Steve Randy Waldman has a good post on Interfluidity in which he attempts to form a synthesis between New Keynesians (NKs), post-Keynesians (PKs) and Market Monetarists (MMs).
Waldman actually exposes a bit of a fault with post-Keynesianism: what exactly are the policy prescriptions? Or, more specifically: how should monetary policy be conducted? PKs generally want to channel bank’s lending to the right people; we’re generally in favour of fiscal stimulus during downturns; Steve Keen has a policy prescription for redefining shares that I’m not entirely sure I understand the implications of, but it would be hard to say anything about a shared stance on monetary policy.
Waldman fills this gap by assuming that PKs don’t have a problem with NGDP targeting in principle, though they may doubt its practicality at the zero bound. However, I have spoken before about how NGDP targeting ignores the role of interest rates in determining not only the rate but the type of investment that takes place – instead assuming that macroeconomic policy can only reliably influence nominal variables. Scott Sumner, in fact, appears to believe that under NGDP targeting, the interest rate would be irrelevant.
Sumner is actually incredibly vague about why NGDP is the correct indicator for monetary policy: he has previously refused to discuss transmission mechanisms, and appears to think the the general public understand what the monetary base is, a position that goes hand in hand with his emphasis on expectations. In fact, I’d go so far as to say the entire thing is becoming circular: the CB controls NGDP so it should target NGDP – we will judge this by the level of NGDP.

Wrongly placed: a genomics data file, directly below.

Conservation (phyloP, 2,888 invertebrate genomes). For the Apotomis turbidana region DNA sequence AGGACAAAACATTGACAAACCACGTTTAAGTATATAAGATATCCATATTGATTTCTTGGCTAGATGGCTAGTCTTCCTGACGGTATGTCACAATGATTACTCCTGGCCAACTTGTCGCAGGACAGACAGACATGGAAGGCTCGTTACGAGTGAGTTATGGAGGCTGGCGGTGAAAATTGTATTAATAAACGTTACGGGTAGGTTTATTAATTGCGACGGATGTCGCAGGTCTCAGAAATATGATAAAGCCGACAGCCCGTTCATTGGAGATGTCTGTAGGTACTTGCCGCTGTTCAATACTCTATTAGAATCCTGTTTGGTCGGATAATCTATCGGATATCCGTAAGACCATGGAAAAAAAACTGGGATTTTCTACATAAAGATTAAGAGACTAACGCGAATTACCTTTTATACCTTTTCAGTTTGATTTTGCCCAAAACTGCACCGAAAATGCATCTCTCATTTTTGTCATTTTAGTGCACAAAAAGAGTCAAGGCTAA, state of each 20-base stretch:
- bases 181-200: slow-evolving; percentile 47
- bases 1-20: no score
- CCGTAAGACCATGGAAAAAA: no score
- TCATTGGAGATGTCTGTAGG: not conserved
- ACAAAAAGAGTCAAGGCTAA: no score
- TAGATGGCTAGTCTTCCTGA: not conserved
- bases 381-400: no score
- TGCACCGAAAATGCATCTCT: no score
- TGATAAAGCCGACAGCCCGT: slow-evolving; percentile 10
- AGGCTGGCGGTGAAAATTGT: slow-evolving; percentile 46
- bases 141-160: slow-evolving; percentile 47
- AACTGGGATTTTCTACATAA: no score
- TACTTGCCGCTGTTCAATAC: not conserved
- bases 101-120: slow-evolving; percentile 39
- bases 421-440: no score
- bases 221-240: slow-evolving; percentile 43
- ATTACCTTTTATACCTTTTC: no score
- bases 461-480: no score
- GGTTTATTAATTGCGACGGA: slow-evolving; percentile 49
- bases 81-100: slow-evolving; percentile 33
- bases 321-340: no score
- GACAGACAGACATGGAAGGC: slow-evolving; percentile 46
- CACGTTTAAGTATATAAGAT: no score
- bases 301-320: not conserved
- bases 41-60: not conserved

PKs & MMTers, contrary to MMs & NKs, view interest rate policy as exogenous, and the only monetary variable that the CB can reliably control. In fact, as Edward Harrison notes, this is probably the major difference between exogenous versus endogenous money.
The endogenous view lends itself to the views of Keynes himself, who saw low rates as the appropriate monetary stance. In this view, interest rates are a cost of investment and so if they increase it will have two effects:
(1) Net investment will decrease;
(2) Businesses that do invest will be forced to seek higher returns and therefore take more risk. This can lead to speculative bubbles.
However, evidence suggests that businesses making investment decisions do not look at short term interest rates – both because they are prone to changes, and because they are too, well, short term. The Radcliffe Report, for example, emphasises that business decisions are far more heavily influenced by long term rates of interest, and also by expectations over the future path of the long term rate of interest. Thus, successful monetary policy lies in a credible commitment to, and execution of, permanently low long term rates. This also entails that monetary authorities have discretion over their jurisdiction, so capital controls would be a requirement.
As PKs & MMTers generally reject the IS/LM approach to the interest rate, generally sympathise with the views of Keynes himself and generally disregard ‘libertarian’ considerations when discussing international stabilisation, I do not see much of a reason that they should object to such a policy prescription.